History of the Historian

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The job of remaking the Mississippi River, Mark Twain wrote in the 1870s, is “a job transcended in size only by the original job of creating it.” In that turn of phrase, Twain captured not only the immense scale of diking and damming of the river, but also the hubris of the men who thought to tame it. That the river’s subsequent history did not unfold as planned—floods arose of unprecedented destructive power, acres of land per hour began to disappear in the delta, and Katrina inundated New Orleans last year—suggests that perhaps the Mississippi project was a case of exceptionally bad planning. But human interventions in the natural world frequently lead to unpredicted outcomes, and David Blackbourn documents them in all their intricacy.

Blackbourn believes that even in our age of “sound bites and simple story lines, with its inbuilt bias against complexity,” it is possible to hold two opposing ideas in one’s head. He fairly embraces complexity. Ask him, for example, how he became an historian of Germany. “There’s a lot of contingency involved,” he says. Though better at literature in school, even as a child he’d been fascinated by picture books of history. And although he’d studied both French and German, he became better at the latter because of time spent in Germany, part of it as an exchange student. And there was a mentor, Norman Stone, who later became his dissertation adviser at Cambridge, who got him excited about the trajectory of modern German history. “It was a time of exciting debates about failed modernization there,” he says, “so it was a mixture of the personal, familiarity with Germany, and the particular influence of one particular teacher.”

His first visit to the United States was also life-changing. Arriving in New York around Easter time in 1976 to visit a friend who was getting her Ph.D. at the City University of New York, he found the city “just mesmerizing.” After four weeks in Manhattan, he discovered on his return to England that he could no longer stand Cambridge—“this fenland town”—and cut short a research fellowship to take a position in London.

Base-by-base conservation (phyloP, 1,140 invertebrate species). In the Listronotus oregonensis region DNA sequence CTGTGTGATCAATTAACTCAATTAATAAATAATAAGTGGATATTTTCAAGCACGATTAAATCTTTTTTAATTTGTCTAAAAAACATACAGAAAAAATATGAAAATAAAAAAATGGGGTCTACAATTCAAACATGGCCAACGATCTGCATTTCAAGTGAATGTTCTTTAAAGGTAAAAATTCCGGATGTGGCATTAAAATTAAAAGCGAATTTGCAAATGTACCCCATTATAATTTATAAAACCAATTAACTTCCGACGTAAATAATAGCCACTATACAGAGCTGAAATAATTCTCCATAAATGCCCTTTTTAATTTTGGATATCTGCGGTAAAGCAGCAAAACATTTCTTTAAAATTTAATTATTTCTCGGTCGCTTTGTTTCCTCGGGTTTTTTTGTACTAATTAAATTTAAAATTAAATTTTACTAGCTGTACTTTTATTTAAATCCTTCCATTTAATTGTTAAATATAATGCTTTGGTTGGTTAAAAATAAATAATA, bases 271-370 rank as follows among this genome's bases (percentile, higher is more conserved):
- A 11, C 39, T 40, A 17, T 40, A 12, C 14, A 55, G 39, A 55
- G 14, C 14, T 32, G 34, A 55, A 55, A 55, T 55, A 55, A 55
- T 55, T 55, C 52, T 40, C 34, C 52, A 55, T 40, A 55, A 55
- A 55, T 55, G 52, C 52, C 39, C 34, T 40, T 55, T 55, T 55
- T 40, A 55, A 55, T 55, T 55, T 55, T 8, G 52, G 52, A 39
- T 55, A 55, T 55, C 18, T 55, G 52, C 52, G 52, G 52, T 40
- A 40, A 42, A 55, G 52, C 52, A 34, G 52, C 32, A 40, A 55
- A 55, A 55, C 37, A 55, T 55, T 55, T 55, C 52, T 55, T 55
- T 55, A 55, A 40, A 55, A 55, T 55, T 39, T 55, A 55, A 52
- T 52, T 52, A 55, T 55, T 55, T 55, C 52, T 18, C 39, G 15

His subsequent work has focused on the political, social, and cultural history of nineteenth-century Germany. Blackbourn, who has been at Harvard since 1992 and was named Coolidge professor of history in 1997, is the author of seven books. The best known are The Peculiarities of German History: Bourgeois Society and Politics in Nineteenth-Century Germany (1984), written with Geoff Eley, which argues against German exceptionalism; The Long Nineteenth Century: A History of Germany, 1780-1918 (1997), which chronicles the transformation of Germany from “a land of poets and thinkers” into an industrial and military powerhouse; and Marpingen: Apparitions of the Virgin Mary in a Nineteenth-Century German Village (1993), which details how economic, social, political, and cultural forces created “a town without men” and set the stage for a series of religious visions.

None of these books appears to presage The Conquest of Nature. But in his portrait of Marpingen, which documents the ways in which life in a single village was connected to the broader currents of the period, Blackbourn moves deftly between the provincial and the societal, and between the past and the present. Of the Marpingen events, he writes, “As a battle of faith against reason, superstition against science, Marpingen seems to fit into a familiar pattern, and some will see uncomfortable parallels with our own time.” With his latest book, overt comparisons to the present hardly seem necessary, so clear are the connections to recent environmental disasters long in the making, such as happened in New Orleans. Much more than an environmental history, the new book reflects Blackbourn’s belief that understanding the broader context of events is critical. As he told an Oslo audience while working on the project, although environmental questions are important in their own right, “if the environmental perspective is to become part of mainstream history...political and cultural associations cannot be avoided.” Nature (including human constructs of what is natural) “is a nodal point where the environmental, economic, social, cultural, and political come together.” He concluded by paraphrasing the contemporary German historian Christof Dipper: “By understanding the human dominance of nature, we learn more about the nature of human dominance.”

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